Gillette released a commercial on Jan. 14 addressing toxic masculinity and encouraging men to make the “right choice.” Through a series of scenarios depicting sexual harassment and bullying, the ad encourages men to step up to the plate and take a stand against abusive behavior.

One of the phrases said during the commercial, which has unfortunately stood the test of time, is “boys will be boys.” Many a man and woman have heard this phrase as either an excuse for their actions, or an excuse for what’s being done to them, respectively.

After the release of this creative ad, the general public took to various social media platforms to express their feedback. Much of this feedback was extremely negative toward Gillette, where some men even threatened to stop purchasing products produced by this company simply out of spite for the new ad.

Tweets flooded in showing anger towards the ad. One of which stated, “Gillette has made it clear that they do not want the business of masculine men. I will grant their wish. I have used #Gillette razors since they sent me a free sample on my 18th birthday, and I will no longer buy any of their products.” We have watched the commercial many times and one thing we would like to point out is, where was the attack on masculine men? Was it when boys were chasing another boy down the street? Was it when a man was trying to harass a woman? Or was it when Terry Crews said that “men need to hold other men accountable for their actions?” What part of any of these statements is considered to be emasculating?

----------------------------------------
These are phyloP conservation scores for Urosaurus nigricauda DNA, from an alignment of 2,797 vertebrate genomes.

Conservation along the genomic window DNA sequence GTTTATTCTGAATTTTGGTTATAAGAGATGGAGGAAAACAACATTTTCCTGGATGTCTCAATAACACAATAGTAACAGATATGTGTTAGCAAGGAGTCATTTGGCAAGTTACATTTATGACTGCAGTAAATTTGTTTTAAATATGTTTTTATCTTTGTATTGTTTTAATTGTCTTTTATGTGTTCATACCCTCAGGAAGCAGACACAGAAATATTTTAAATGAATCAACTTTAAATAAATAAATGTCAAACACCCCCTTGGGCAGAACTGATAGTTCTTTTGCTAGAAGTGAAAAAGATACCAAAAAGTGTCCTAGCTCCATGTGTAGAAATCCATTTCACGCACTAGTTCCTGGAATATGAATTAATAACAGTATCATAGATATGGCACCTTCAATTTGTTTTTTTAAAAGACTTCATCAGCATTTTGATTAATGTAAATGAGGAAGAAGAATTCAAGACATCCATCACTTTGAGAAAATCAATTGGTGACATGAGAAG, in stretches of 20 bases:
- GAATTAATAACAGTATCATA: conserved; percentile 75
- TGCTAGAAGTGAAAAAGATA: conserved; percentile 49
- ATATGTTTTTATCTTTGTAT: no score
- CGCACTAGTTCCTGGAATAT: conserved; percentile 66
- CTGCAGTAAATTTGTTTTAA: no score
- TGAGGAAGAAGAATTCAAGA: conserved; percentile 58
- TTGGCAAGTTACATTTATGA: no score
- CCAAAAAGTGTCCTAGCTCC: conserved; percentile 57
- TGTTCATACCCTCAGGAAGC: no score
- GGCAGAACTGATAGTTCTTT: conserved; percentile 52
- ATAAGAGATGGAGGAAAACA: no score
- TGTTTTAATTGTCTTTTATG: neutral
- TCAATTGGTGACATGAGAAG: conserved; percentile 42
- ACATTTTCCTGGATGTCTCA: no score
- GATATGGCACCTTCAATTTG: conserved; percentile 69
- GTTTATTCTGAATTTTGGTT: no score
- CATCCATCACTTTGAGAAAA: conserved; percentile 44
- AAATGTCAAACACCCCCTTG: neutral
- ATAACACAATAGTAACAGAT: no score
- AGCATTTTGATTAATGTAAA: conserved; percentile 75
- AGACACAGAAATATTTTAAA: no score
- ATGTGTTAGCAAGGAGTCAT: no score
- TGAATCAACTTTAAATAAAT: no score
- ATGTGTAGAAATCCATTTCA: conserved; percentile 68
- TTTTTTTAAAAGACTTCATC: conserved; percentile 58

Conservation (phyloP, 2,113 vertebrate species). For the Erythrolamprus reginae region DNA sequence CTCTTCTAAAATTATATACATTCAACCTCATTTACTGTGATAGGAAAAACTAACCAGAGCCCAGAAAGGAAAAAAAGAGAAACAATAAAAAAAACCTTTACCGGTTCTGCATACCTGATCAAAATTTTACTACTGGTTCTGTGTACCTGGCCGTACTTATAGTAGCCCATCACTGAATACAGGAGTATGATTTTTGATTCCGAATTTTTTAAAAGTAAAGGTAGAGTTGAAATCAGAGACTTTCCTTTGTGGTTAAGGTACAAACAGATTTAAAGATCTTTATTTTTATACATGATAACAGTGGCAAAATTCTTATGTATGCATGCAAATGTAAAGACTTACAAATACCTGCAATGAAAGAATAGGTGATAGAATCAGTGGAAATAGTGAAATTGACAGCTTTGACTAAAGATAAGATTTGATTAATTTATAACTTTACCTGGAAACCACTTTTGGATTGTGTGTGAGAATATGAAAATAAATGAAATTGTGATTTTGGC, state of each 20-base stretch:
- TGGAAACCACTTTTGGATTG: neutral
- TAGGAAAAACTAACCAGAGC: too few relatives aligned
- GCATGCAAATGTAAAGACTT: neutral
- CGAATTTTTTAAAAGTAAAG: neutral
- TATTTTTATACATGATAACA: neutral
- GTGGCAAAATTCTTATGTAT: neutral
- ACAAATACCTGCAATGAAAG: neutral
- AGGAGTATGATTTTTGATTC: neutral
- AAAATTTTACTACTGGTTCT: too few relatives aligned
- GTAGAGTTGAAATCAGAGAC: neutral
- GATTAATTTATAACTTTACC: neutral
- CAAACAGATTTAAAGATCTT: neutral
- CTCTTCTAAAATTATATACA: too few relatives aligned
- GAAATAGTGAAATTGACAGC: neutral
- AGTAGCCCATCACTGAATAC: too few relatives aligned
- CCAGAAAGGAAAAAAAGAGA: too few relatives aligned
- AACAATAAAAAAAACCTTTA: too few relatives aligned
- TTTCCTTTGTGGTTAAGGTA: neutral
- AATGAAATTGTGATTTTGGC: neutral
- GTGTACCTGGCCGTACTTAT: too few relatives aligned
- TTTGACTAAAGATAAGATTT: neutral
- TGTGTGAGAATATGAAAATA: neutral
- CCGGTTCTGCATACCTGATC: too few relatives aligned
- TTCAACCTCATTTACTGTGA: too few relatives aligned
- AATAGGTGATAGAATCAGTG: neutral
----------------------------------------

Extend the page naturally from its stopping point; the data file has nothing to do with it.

Others tried to react with reverse psychology, raising the glass-shattering idea  of “What if women were told to be better?” Oh, what if? I wonder if it was that make up commercial, the bathing suit commercial or was it the latest diet pill being advertised on our Instagram feeds? Women are told every day through various commercials how to be “better.”

Advertisements and social media are consistently telling women to be physically better. This Gillette commercial is just urging men to just be better people, to look out for one another, call each other out and poor behavior and look out for women. This isn’t telling men that all of them are abusive, but it is telling them to prevent potential abusive actions from taking place. It’s encouraging men to stop using violent behavior. It’s telling men that they can be positive role models in society.

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-- Editor-In-Chief Emeritus-- Digital Journalism

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